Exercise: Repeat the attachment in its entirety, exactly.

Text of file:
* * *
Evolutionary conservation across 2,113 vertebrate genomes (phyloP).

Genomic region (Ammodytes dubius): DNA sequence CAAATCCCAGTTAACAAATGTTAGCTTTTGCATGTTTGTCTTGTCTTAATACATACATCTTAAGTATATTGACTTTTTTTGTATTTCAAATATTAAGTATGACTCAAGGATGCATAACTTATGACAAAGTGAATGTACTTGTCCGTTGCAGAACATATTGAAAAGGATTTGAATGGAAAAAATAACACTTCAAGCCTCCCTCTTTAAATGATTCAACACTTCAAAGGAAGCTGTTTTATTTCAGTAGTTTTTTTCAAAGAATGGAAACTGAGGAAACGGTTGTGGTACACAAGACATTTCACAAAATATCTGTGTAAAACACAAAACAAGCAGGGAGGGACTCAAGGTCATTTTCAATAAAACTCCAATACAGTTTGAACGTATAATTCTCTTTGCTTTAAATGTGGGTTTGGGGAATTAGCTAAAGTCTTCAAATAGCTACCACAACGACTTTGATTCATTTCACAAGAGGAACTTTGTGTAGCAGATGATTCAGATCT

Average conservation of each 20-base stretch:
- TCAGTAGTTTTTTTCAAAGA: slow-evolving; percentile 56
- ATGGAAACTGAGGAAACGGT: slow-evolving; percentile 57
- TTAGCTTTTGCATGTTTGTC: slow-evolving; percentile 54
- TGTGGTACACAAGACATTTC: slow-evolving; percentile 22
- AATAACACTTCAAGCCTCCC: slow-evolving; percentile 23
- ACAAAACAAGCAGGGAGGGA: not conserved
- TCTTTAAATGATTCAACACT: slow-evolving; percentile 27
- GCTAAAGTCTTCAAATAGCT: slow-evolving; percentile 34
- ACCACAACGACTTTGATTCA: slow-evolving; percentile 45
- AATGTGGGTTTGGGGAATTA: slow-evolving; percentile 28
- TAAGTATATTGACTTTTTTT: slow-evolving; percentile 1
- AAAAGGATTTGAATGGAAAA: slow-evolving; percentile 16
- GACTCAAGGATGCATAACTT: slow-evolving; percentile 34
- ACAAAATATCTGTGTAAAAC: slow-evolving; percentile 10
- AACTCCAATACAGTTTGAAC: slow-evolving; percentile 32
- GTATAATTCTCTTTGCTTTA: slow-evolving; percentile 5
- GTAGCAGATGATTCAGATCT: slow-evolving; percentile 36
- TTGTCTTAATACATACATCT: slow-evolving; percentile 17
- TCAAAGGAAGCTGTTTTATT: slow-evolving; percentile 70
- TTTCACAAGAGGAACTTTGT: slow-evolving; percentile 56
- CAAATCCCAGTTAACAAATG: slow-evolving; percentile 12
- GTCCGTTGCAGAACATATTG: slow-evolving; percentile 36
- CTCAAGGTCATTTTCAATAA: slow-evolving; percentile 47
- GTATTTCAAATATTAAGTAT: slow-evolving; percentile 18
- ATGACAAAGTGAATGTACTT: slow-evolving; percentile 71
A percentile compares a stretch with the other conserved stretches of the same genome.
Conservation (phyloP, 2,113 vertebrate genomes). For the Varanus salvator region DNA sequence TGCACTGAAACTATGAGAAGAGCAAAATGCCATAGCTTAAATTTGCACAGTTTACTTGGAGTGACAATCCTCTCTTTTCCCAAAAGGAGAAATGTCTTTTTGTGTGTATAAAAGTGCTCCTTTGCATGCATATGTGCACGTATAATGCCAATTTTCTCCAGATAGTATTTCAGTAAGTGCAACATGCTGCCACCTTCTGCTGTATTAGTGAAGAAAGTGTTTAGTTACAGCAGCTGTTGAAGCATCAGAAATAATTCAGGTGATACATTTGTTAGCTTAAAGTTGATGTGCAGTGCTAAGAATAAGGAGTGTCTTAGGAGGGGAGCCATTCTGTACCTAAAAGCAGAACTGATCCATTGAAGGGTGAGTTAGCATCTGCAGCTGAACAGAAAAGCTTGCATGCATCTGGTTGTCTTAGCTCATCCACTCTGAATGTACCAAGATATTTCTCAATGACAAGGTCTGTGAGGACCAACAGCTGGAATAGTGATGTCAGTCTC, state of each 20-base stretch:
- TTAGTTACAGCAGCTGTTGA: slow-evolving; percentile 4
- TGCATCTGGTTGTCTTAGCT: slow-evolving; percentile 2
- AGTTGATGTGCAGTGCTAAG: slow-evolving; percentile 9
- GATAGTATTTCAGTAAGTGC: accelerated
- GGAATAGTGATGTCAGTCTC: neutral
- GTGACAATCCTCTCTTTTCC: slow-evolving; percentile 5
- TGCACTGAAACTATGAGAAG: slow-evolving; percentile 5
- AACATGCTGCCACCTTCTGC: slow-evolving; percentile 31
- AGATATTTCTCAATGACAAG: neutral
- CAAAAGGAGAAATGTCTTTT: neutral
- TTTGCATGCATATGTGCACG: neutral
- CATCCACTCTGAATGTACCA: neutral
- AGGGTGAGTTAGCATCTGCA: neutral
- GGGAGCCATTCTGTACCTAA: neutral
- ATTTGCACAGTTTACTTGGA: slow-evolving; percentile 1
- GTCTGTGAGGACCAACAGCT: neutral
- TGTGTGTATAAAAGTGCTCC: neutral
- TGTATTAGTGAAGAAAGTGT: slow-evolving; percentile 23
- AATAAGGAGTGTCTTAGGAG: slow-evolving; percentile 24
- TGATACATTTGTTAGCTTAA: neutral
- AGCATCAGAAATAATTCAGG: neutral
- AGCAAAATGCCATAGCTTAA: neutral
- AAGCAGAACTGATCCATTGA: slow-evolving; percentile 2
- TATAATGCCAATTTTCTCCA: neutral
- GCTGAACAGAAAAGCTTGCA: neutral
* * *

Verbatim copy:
Evolutionary conservation across 2,113 vertebrate genomes (phyloP).

Genomic region (Ammodytes dubius): DNA sequence CAAATCCCAGTTAACAAATGTTAGCTTTTGCATGTTTGTCTTGTCTTAATACATACATCTTAAGTATATTGACTTTTTTTGTATTTCAAATATTAAGTATGACTCAAGGATGCATAACTTATGACAAAGTGAATGTACTTGTCCGTTGCAGAACATATTGAAAAGGATTTGAATGGAAAAAATAACACTTCAAGCCTCCCTCTTTAAATGATTCAACACTTCAAAGGAAGCTGTTTTATTTCAGTAGTTTTTTTCAAAGAATGGAAACTGAGGAAACGGTTGTGGTACACAAGACATTTCACAAAATATCTGTGTAAAACACAAAACAAGCAGGGAGGGACTCAAGGTCATTTTCAATAAAACTCCAATACAGTTTGAACGTATAATTCTCTTTGCTTTAAATGTGGGTTTGGGGAATTAGCTAAAGTCTTCAAATAGCTACCACAACGACTTTGATTCATTTCACAAGAGGAACTTTGTGTAGCAGATGATTCAGATCT

Average conservation of each 20-base stretch:
- TCAGTAGTTTTTTTCAAAGA: slow-evolving; percentile 56
- ATGGAAACTGAGGAAACGGT: slow-evolving; percentile 57
- TTAGCTTTTGCATGTTTGTC: slow-evolving; percentile 54
- TGTGGTACACAAGACATTTC: slow-evolving; percentile 22
- AATAACACTTCAAGCCTCCC: slow-evolving; percentile 23
- ACAAAACAAGCAGGGAGGGA: not conserved
- TCTTTAAATGATTCAACACT: slow-evolving; percentile 27
- GCTAAAGTCTTCAAATAGCT: slow-evolving; percentile 34
- ACCACAACGACTTTGATTCA: slow-evolving; percentile 45
- AATGTGGGTTTGGGGAATTA: slow-evolving; percentile 28
- TAAGTATATTGACTTTTTTT: slow-evolving; percentile 1
- AAAAGGATTTGAATGGAAAA: slow-evolving; percentile 16
- GACTCAAGGATGCATAACTT: slow-evolving; percentile 34
- ACAAAATATCTGTGTAAAAC: slow-evolving; percentile 10
- AACTCCAATACAGTTTGAAC: slow-evolving; percentile 32
- GTATAATTCTCTTTGCTTTA: slow-evolving; percentile 5
- GTAGCAGATGATTCAGATCT: slow-evolving; percentile 36
- TTGTCTTAATACATACATCT: slow-evolving; percentile 17
- TCAAAGGAAGCTGTTTTATT: slow-evolving; percentile 70
- TTTCACAAGAGGAACTTTGT: slow-evolving; percentile 56
- CAAATCCCAGTTAACAAATG: slow-evolving; percentile 12
- GTCCGTTGCAGAACATATTG: slow-evolving; percentile 36
- CTCAAGGTCATTTTCAATAA: slow-evolving; percentile 47
- GTATTTCAAATATTAAGTAT: slow-evolving; percentile 18
- ATGACAAAGTGAATGTACTT: slow-evolving; percentile 71
A percentile compares a stretch with the other conserved stretches of the same genome.
Conservation (phyloP, 2,113 vertebrate genomes). For the Varanus salvator region DNA sequence TGCACTGAAACTATGAGAAGAGCAAAATGCCATAGCTTAAATTTGCACAGTTTACTTGGAGTGACAATCCTCTCTTTTCCCAAAAGGAGAAATGTCTTTTTGTGTGTATAAAAGTGCTCCTTTGCATGCATATGTGCACGTATAATGCCAATTTTCTCCAGATAGTATTTCAGTAAGTGCAACATGCTGCCACCTTCTGCTGTATTAGTGAAGAAAGTGTTTAGTTACAGCAGCTGTTGAAGCATCAGAAATAATTCAGGTGATACATTTGTTAGCTTAAAGTTGATGTGCAGTGCTAAGAATAAGGAGTGTCTTAGGAGGGGAGCCATTCTGTACCTAAAAGCAGAACTGATCCATTGAAGGGTGAGTTAGCATCTGCAGCTGAACAGAAAAGCTTGCATGCATCTGGTTGTCTTAGCTCATCCACTCTGAATGTACCAAGATATTTCTCAATGACAAGGTCTGTGAGGACCAACAGCTGGAATAGTGATGTCAGTCTC, state of each 20-base stretch:
- TTAGTTACAGCAGCTGTTGA: slow-evolving; percentile 4
- TGCATCTGGTTGTCTTAGCT: slow-evolving; percentile 2
- AGTTGATGTGCAGTGCTAAG: slow-evolving; percentile 9
- GATAGTATTTCAGTAAGTGC: accelerated
- GGAATAGTGATGTCAGTCTC: neutral
- GTGACAATCCTCTCTTTTCC: slow-evolving; percentile 5
- TGCACTGAAACTATGAGAAG: slow-evolving; percentile 5
- AACATGCTGCCACCTTCTGC: slow-evolving; percentile 31
- AGATATTTCTCAATGACAAG: neutral
- CAAAAGGAGAAATGTCTTTT: neutral
- TTTGCATGCATATGTGCACG: neutral
- CATCCACTCTGAATGTACCA: neutral
- AGGGTGAGTTAGCATCTGCA: neutral
- GGGAGCCATTCTGTACCTAA: neutral
- ATTTGCACAGTTTACTTGGA: slow-evolving; percentile 1
- GTCTGTGAGGACCAACAGCT: neutral
- TGTGTGTATAAAAGTGCTCC: neutral
- TGTATTAGTGAAGAAAGTGT: slow-evolving; percentile 23
- AATAAGGAGTGTCTTAGGAG: slow-evolving; percentile 24
- TGATACATTTGTTAGCTTAA: neutral
- AGCATCAGAAATAATTCAGG: neutral
- AGCAAAATGCCATAGCTTAA: neutral
- AAGCAGAACTGATCCATTGA: slow-evolving; percentile 2
- TATAATGCCAATTTTCTCCA: neutral
- GCTGAACAGAAAAGCTTGCA: neutral